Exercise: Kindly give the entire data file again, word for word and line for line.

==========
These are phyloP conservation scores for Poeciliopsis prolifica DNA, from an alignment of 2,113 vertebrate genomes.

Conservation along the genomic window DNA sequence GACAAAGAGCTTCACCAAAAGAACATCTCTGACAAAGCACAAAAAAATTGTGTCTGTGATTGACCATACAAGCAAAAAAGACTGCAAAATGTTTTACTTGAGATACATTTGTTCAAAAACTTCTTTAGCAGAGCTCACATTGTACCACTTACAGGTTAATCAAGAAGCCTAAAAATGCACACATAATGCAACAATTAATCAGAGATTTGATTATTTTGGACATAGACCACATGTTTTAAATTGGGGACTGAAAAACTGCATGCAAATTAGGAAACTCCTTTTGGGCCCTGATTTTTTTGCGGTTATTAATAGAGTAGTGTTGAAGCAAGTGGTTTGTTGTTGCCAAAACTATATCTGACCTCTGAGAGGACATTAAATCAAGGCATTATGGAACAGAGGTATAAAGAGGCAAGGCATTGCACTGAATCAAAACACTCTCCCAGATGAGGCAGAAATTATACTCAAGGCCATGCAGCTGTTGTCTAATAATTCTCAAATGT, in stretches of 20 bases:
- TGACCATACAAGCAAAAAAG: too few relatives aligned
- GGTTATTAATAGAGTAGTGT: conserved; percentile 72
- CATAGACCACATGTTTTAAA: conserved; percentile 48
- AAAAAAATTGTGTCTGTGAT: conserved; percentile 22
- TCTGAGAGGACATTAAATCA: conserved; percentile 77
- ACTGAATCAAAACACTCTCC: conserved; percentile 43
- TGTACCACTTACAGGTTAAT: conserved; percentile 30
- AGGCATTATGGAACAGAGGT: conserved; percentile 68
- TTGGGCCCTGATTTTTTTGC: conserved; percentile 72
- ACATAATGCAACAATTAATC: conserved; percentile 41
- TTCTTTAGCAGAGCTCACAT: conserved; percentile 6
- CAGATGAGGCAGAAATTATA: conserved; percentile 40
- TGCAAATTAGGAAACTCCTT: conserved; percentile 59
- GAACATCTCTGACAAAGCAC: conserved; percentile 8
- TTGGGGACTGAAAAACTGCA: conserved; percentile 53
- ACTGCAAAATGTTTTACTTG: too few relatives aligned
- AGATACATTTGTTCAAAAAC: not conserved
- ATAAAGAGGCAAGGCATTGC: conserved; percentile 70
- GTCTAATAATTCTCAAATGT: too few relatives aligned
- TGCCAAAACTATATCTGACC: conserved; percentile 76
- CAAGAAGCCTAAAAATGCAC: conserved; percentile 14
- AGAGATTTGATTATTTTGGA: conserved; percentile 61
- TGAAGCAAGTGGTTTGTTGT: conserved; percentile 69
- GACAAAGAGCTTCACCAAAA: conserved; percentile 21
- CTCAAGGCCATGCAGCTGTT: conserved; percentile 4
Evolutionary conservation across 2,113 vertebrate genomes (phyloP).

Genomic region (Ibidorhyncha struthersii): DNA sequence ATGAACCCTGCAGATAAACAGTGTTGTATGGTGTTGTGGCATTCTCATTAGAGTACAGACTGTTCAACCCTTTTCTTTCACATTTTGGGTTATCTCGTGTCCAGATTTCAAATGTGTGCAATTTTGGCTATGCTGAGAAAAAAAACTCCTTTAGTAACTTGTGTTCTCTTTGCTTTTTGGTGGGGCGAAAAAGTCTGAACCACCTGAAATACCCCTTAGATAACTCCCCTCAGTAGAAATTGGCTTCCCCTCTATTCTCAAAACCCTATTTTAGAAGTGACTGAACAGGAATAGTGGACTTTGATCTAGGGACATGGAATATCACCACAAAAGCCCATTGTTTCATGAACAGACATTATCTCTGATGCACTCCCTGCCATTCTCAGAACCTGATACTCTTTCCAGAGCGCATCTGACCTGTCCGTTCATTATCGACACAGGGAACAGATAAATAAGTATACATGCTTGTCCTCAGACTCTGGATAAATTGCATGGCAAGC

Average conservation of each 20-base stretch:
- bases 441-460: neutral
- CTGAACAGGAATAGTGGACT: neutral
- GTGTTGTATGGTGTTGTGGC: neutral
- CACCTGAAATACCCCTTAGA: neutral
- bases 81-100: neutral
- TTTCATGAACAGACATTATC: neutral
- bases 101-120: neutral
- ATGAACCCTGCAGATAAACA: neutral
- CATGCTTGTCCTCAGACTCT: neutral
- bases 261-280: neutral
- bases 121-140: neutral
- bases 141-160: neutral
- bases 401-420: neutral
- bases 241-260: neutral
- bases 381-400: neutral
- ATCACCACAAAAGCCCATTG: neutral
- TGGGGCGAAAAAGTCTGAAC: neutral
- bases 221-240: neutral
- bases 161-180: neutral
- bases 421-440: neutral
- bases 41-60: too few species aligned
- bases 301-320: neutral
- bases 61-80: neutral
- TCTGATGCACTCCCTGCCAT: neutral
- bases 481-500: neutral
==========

These are phyloP conservation scores for Poeciliopsis prolifica DNA, from an alignment of 2,113 vertebrate genomes.

Conservation along the genomic window DNA sequence GACAAAGAGCTTCACCAAAAGAACATCTCTGACAAAGCACAAAAAAATTGTGTCTGTGATTGACCATACAAGCAAAAAAGACTGCAAAATGTTTTACTTGAGATACATTTGTTCAAAAACTTCTTTAGCAGAGCTCACATTGTACCACTTACAGGTTAATCAAGAAGCCTAAAAATGCACACATAATGCAACAATTAATCAGAGATTTGATTATTTTGGACATAGACCACATGTTTTAAATTGGGGACTGAAAAACTGCATGCAAATTAGGAAACTCCTTTTGGGCCCTGATTTTTTTGCGGTTATTAATAGAGTAGTGTTGAAGCAAGTGGTTTGTTGTTGCCAAAACTATATCTGACCTCTGAGAGGACATTAAATCAAGGCATTATGGAACAGAGGTATAAAGAGGCAAGGCATTGCACTGAATCAAAACACTCTCCCAGATGAGGCAGAAATTATACTCAAGGCCATGCAGCTGTTGTCTAATAATTCTCAAATGT, in stretches of 20 bases:
- TGACCATACAAGCAAAAAAG: too few relatives aligned
- GGTTATTAATAGAGTAGTGT: conserved; percentile 72
- CATAGACCACATGTTTTAAA: conserved; percentile 48
- AAAAAAATTGTGTCTGTGAT: conserved; percentile 22
- TCTGAGAGGACATTAAATCA: conserved; percentile 77
- ACTGAATCAAAACACTCTCC: conserved; percentile 43
- TGTACCACTTACAGGTTAAT: conserved; percentile 30
- AGGCATTATGGAACAGAGGT: conserved; percentile 68
- TTGGGCCCTGATTTTTTTGC: conserved; percentile 72
- ACATAATGCAACAATTAATC: conserved; percentile 41
- TTCTTTAGCAGAGCTCACAT: conserved; percentile 6
- CAGATGAGGCAGAAATTATA: conserved; percentile 40
- TGCAAATTAGGAAACTCCTT: conserved; percentile 59
- GAACATCTCTGACAAAGCAC: conserved; percentile 8
- TTGGGGACTGAAAAACTGCA: conserved; percentile 53
- ACTGCAAAATGTTTTACTTG: too few relatives aligned
- AGATACATTTGTTCAAAAAC: not conserved
- ATAAAGAGGCAAGGCATTGC: conserved; percentile 70
- GTCTAATAATTCTCAAATGT: too few relatives aligned
- TGCCAAAACTATATCTGACC: conserved; percentile 76
- CAAGAAGCCTAAAAATGCAC: conserved; percentile 14
- AGAGATTTGATTATTTTGGA: conserved; percentile 61
- TGAAGCAAGTGGTTTGTTGT: conserved; percentile 69
- GACAAAGAGCTTCACCAAAA: conserved; percentile 21
- CTCAAGGCCATGCAGCTGTT: conserved; percentile 4
Evolutionary conservation across 2,113 vertebrate genomes (phyloP).

Genomic region (Ibidorhyncha struthersii): DNA sequence ATGAACCCTGCAGATAAACAGTGTTGTATGGTGTTGTGGCATTCTCATTAGAGTACAGACTGTTCAACCCTTTTCTTTCACATTTTGGGTTATCTCGTGTCCAGATTTCAAATGTGTGCAATTTTGGCTATGCTGAGAAAAAAAACTCCTTTAGTAACTTGTGTTCTCTTTGCTTTTTGGTGGGGCGAAAAAGTCTGAACCACCTGAAATACCCCTTAGATAACTCCCCTCAGTAGAAATTGGCTTCCCCTCTATTCTCAAAACCCTATTTTAGAAGTGACTGAACAGGAATAGTGGACTTTGATCTAGGGACATGGAATATCACCACAAAAGCCCATTGTTTCATGAACAGACATTATCTCTGATGCACTCCCTGCCATTCTCAGAACCTGATACTCTTTCCAGAGCGCATCTGACCTGTCCGTTCATTATCGACACAGGGAACAGATAAATAAGTATACATGCTTGTCCTCAGACTCTGGATAAATTGCATGGCAAGC

Average conservation of each 20-base stretch:
- bases 441-460: neutral
- CTGAACAGGAATAGTGGACT: neutral
- GTGTTGTATGGTGTTGTGGC: neutral
- CACCTGAAATACCCCTTAGA: neutral
- bases 81-100: neutral
- TTTCATGAACAGACATTATC: neutral
- bases 101-120: neutral
- ATGAACCCTGCAGATAAACA: neutral
- CATGCTTGTCCTCAGACTCT: neutral
- bases 261-280: neutral
- bases 121-140: neutral
- bases 141-160: neutral
- bases 401-420: neutral
- bases 241-260: neutral
- bases 381-400: neutral
- ATCACCACAAAAGCCCATTG: neutral
- TGGGGCGAAAAAGTCTGAAC: neutral
- bases 221-240: neutral
- bases 161-180: neutral
- bases 421-440: neutral
- bases 41-60: too few species aligned
- bases 301-320: neutral
- bases 61-80: neutral
- TCTGATGCACTCCCTGCCAT: neutral
- bases 481-500: neutral